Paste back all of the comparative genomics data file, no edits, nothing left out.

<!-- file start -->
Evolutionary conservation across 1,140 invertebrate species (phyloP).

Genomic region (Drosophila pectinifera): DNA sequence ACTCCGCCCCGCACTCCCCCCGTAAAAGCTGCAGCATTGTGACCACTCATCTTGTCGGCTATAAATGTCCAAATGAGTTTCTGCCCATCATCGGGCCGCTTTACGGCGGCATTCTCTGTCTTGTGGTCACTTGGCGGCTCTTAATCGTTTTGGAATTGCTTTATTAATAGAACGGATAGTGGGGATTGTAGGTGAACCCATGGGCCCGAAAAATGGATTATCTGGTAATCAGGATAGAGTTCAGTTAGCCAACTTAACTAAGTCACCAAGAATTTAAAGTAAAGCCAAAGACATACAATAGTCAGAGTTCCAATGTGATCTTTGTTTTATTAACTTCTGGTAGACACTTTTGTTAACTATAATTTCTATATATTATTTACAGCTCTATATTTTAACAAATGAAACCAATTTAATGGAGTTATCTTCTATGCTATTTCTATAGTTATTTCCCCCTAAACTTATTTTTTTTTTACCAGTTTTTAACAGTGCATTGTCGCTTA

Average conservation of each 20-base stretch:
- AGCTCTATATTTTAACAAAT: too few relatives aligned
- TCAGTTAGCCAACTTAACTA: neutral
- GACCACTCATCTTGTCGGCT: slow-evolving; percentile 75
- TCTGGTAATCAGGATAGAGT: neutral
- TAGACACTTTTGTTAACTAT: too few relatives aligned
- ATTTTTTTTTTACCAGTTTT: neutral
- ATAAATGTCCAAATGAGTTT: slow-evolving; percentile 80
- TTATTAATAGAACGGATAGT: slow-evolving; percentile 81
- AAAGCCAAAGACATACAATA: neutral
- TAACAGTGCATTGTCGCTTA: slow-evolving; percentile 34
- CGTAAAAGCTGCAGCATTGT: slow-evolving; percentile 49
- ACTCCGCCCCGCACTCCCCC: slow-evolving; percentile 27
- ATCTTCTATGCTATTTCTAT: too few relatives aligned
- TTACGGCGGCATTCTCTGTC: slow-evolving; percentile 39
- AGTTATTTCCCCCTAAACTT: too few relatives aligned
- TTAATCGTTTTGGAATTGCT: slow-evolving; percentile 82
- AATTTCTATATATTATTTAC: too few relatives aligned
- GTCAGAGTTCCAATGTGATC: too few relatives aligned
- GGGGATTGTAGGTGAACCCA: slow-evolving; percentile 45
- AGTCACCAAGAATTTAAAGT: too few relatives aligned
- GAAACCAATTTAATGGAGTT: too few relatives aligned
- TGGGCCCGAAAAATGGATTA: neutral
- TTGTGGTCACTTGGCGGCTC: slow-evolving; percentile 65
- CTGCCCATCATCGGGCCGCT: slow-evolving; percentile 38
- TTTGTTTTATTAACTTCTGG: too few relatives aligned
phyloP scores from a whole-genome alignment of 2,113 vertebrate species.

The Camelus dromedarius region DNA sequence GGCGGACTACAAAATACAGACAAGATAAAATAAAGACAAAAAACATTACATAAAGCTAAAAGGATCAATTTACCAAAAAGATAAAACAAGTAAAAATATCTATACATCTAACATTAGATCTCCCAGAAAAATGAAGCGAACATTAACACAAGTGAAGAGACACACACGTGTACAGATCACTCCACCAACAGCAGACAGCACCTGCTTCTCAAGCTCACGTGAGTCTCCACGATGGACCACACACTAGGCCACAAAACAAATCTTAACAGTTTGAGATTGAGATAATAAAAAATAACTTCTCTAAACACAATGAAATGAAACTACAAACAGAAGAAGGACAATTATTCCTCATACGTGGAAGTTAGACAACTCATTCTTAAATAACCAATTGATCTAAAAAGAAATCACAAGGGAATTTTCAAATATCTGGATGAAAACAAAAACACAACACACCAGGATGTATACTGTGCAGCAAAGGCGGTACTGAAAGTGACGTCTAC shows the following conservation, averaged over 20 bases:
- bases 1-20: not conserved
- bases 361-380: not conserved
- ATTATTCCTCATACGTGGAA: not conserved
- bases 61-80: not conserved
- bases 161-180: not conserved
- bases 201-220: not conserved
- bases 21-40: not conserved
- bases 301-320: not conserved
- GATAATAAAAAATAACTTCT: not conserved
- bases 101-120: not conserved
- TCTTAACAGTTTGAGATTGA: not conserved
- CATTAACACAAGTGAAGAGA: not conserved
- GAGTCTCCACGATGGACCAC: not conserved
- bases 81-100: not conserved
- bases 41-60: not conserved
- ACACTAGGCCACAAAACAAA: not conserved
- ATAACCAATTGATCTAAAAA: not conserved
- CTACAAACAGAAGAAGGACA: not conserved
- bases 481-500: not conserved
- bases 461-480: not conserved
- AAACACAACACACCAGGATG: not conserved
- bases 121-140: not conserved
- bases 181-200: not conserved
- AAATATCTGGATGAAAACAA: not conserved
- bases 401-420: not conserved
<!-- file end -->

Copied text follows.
Evolutionary conservation across 1,140 invertebrate species (phyloP).

Genomic region (Drosophila pectinifera): DNA sequence ACTCCGCCCCGCACTCCCCCCGTAAAAGCTGCAGCATTGTGACCACTCATCTTGTCGGCTATAAATGTCCAAATGAGTTTCTGCCCATCATCGGGCCGCTTTACGGCGGCATTCTCTGTCTTGTGGTCACTTGGCGGCTCTTAATCGTTTTGGAATTGCTTTATTAATAGAACGGATAGTGGGGATTGTAGGTGAACCCATGGGCCCGAAAAATGGATTATCTGGTAATCAGGATAGAGTTCAGTTAGCCAACTTAACTAAGTCACCAAGAATTTAAAGTAAAGCCAAAGACATACAATAGTCAGAGTTCCAATGTGATCTTTGTTTTATTAACTTCTGGTAGACACTTTTGTTAACTATAATTTCTATATATTATTTACAGCTCTATATTTTAACAAATGAAACCAATTTAATGGAGTTATCTTCTATGCTATTTCTATAGTTATTTCCCCCTAAACTTATTTTTTTTTTACCAGTTTTTAACAGTGCATTGTCGCTTA

Average conservation of each 20-base stretch:
- AGCTCTATATTTTAACAAAT: too few relatives aligned
- TCAGTTAGCCAACTTAACTA: neutral
- GACCACTCATCTTGTCGGCT: slow-evolving; percentile 75
- TCTGGTAATCAGGATAGAGT: neutral
- TAGACACTTTTGTTAACTAT: too few relatives aligned
- ATTTTTTTTTTACCAGTTTT: neutral
- ATAAATGTCCAAATGAGTTT: slow-evolving; percentile 80
- TTATTAATAGAACGGATAGT: slow-evolving; percentile 81
- AAAGCCAAAGACATACAATA: neutral
- TAACAGTGCATTGTCGCTTA: slow-evolving; percentile 34
- CGTAAAAGCTGCAGCATTGT: slow-evolving; percentile 49
- ACTCCGCCCCGCACTCCCCC: slow-evolving; percentile 27
- ATCTTCTATGCTATTTCTAT: too few relatives aligned
- TTACGGCGGCATTCTCTGTC: slow-evolving; percentile 39
- AGTTATTTCCCCCTAAACTT: too few relatives aligned
- TTAATCGTTTTGGAATTGCT: slow-evolving; percentile 82
- AATTTCTATATATTATTTAC: too few relatives aligned
- GTCAGAGTTCCAATGTGATC: too few relatives aligned
- GGGGATTGTAGGTGAACCCA: slow-evolving; percentile 45
- AGTCACCAAGAATTTAAAGT: too few relatives aligned
- GAAACCAATTTAATGGAGTT: too few relatives aligned
- TGGGCCCGAAAAATGGATTA: neutral
- TTGTGGTCACTTGGCGGCTC: slow-evolving; percentile 65
- CTGCCCATCATCGGGCCGCT: slow-evolving; percentile 38
- TTTGTTTTATTAACTTCTGG: too few relatives aligned
phyloP scores from a whole-genome alignment of 2,113 vertebrate species.

The Camelus dromedarius region DNA sequence GGCGGACTACAAAATACAGACAAGATAAAATAAAGACAAAAAACATTACATAAAGCTAAAAGGATCAATTTACCAAAAAGATAAAACAAGTAAAAATATCTATACATCTAACATTAGATCTCCCAGAAAAATGAAGCGAACATTAACACAAGTGAAGAGACACACACGTGTACAGATCACTCCACCAACAGCAGACAGCACCTGCTTCTCAAGCTCACGTGAGTCTCCACGATGGACCACACACTAGGCCACAAAACAAATCTTAACAGTTTGAGATTGAGATAATAAAAAATAACTTCTCTAAACACAATGAAATGAAACTACAAACAGAAGAAGGACAATTATTCCTCATACGTGGAAGTTAGACAACTCATTCTTAAATAACCAATTGATCTAAAAAGAAATCACAAGGGAATTTTCAAATATCTGGATGAAAACAAAAACACAACACACCAGGATGTATACTGTGCAGCAAAGGCGGTACTGAAAGTGACGTCTAC shows the following conservation, averaged over 20 bases:
- bases 1-20: not conserved
- bases 361-380: not conserved
- ATTATTCCTCATACGTGGAA: not conserved
- bases 61-80: not conserved
- bases 161-180: not conserved
- bases 201-220: not conserved
- bases 21-40: not conserved
- bases 301-320: not conserved
- GATAATAAAAAATAACTTCT: not conserved
- bases 101-120: not conserved
- TCTTAACAGTTTGAGATTGA: not conserved
- CATTAACACAAGTGAAGAGA: not conserved
- GAGTCTCCACGATGGACCAC: not conserved
- bases 81-100: not conserved
- bases 41-60: not conserved
- ACACTAGGCCACAAAACAAA: not conserved
- ATAACCAATTGATCTAAAAA: not conserved
- CTACAAACAGAAGAAGGACA: not conserved
- bases 481-500: not conserved
- bases 461-480: not conserved
- AAACACAACACACCAGGATG: not conserved
- bases 121-140: not conserved
- bases 181-200: not conserved
- AAATATCTGGATGAAAACAA: not conserved
- bases 401-420: not conserved